Public Health Work-Life Fit: Is It Possible To Have Both a Global Health Career and a Family?
Two driven MPH students fell in love. Then their work threatened to put 8,000 miles between them.
When Tara Loyd arrived at the Bloomberg School in 2007, she had a plan.
She was 30 years old and fresh from Lesotho, where she’d volunteered with Partners In Health and co-founded a safe house and outreach program for children orphaned by HIV. After earning her MPH, she’d return to Lesotho, where a job was waiting for her.
And then she met James Keck.
Loyd, MPH ’08, and Keck, MD, MPH ’08, met at the activities fair in the fall and started dating over the next year. As convocation approached, they arrived at a crossroads: Loyd planned to start her new job in Lesotho, while Keck had one more year in the Preventive Medicine Residency Program.
“I was at the precipice to take a martyrdom path,” Loyd recalls, as she weighed what she saw as her two choices. Then one morning her dad took her out to breakfast and asked her: Where did she see herself in 10 years, or 20, or 50? Which had the stronger pull: the idea of being a family or having a fulfilling global health career? Were those mutually exclusive?
Over that breakfast, Loyd decided to stay in Baltimore with Keck.
She called her would-be supervisor in Lesotho, whose response surprised her. “Follow love,” the director said. “You will always find a way to be of service to the poor and you will make your way back to a place like this,” Loyd recalls. The director shared that she’d spent most of her career working abroad, sacrificing family life for field research—a choice that came with some regret.
“She had hope that there could be a next generation of global health practitioners who managed families along the way,” Loyd says.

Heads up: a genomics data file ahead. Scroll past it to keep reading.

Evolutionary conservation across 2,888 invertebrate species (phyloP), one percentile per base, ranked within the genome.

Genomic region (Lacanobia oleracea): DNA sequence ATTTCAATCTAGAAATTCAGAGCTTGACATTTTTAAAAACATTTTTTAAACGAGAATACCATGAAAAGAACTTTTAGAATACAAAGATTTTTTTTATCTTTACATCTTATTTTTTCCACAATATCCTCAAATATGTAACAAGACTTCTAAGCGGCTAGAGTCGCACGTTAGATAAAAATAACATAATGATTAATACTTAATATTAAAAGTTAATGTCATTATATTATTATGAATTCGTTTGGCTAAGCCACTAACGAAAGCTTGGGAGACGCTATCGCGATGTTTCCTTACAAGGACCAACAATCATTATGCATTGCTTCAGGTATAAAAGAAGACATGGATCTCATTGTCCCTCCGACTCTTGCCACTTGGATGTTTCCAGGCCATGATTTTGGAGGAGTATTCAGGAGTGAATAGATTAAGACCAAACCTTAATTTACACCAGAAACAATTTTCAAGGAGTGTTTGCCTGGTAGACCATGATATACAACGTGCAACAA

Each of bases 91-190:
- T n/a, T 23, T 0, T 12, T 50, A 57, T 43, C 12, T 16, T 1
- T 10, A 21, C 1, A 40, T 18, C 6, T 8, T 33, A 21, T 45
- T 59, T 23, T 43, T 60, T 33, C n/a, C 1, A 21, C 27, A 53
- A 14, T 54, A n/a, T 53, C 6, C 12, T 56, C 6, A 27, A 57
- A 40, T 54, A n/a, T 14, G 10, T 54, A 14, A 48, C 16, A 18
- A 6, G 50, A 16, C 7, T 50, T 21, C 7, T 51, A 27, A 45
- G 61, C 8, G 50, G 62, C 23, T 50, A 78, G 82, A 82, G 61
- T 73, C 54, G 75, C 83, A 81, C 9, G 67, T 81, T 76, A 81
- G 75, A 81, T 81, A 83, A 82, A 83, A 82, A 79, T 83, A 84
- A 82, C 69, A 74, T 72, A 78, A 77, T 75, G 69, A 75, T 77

Loyd worked as a research coordinator at the Wilmer Eye Institute while Keck finished his year of training. When he unexpectedly landed a two-year dream job with the Epidemic Intelligence Service in Alaska, the couple married and relocated to Anchorage, agreeing that their next move would be for a job for Loyd.
Two years later, “She picked the spot literally the farthest geographically from Alaska—Malawi,” Keck jokes.
In the rural district of Neno, Loyd worked as a project manager for Partners In Health, and Keck was hired as director of monitoring and evaluation. Within the year, they were on to the next step of their shared goals: starting a family.
Walking through the markets visibly pregnant, Loyd says, created inroads for her work. “I would get gentle applause or smiles from the women selling fruits and vegetables, sometimes because they, too, were pregnant, but often I think because the sight of the expat project manager in the same humbling position as everyone else was quite equalizing.”
Today, Loyd and Keck have two children and live near extended family in Kentucky. Keck is an assistant professor of Family and Community Medicine at UK HealthCare. Loyd is co-CEO for PIVOT, a nonprofit that provides health care in resource-poor areas. She works remotely with her team in Boston, overseeing ground operations for a project in Madagascar. She visits Boston every other month and spends six weeks every summer in Madagascar.
Whenever possible, she brings her family along.
“The experience my children get by traveling to Madagascar is shaping their lives and our role as their parents,” Loyd says. “Ultimately, we feel they are blessed by the amazing perspectives they have on their own privilege and the pride they take in being part of this work. One of my proudest moments as a mother happened recently when the PIVOT annual report arrived in the mail. My 5-year-old … confidently started flipping through the pages, noting, ‘I know that doctor and that nurse, and look at the strip on that child’s arm [a Mid-Upper Arm Circumference strip to screen for acute malnutrition]—it’s green, so he is not going to be too hungry,’” says Loyd.
Visiting job sites with her kids in tow continues to forge inroads. “Being seen as a mother breaks down so many barriers I have as a white, English-speaking woman,” she says.
Nearly a decade after they met, Loyd and Keck have built a life on their shared goal of global public health service as a family.
“There’s a whole generation of public health heroes that sacrificed their personal lives,” says Loyd. “Now, there’s a group of us that are really trying to have global health careers as parents.”
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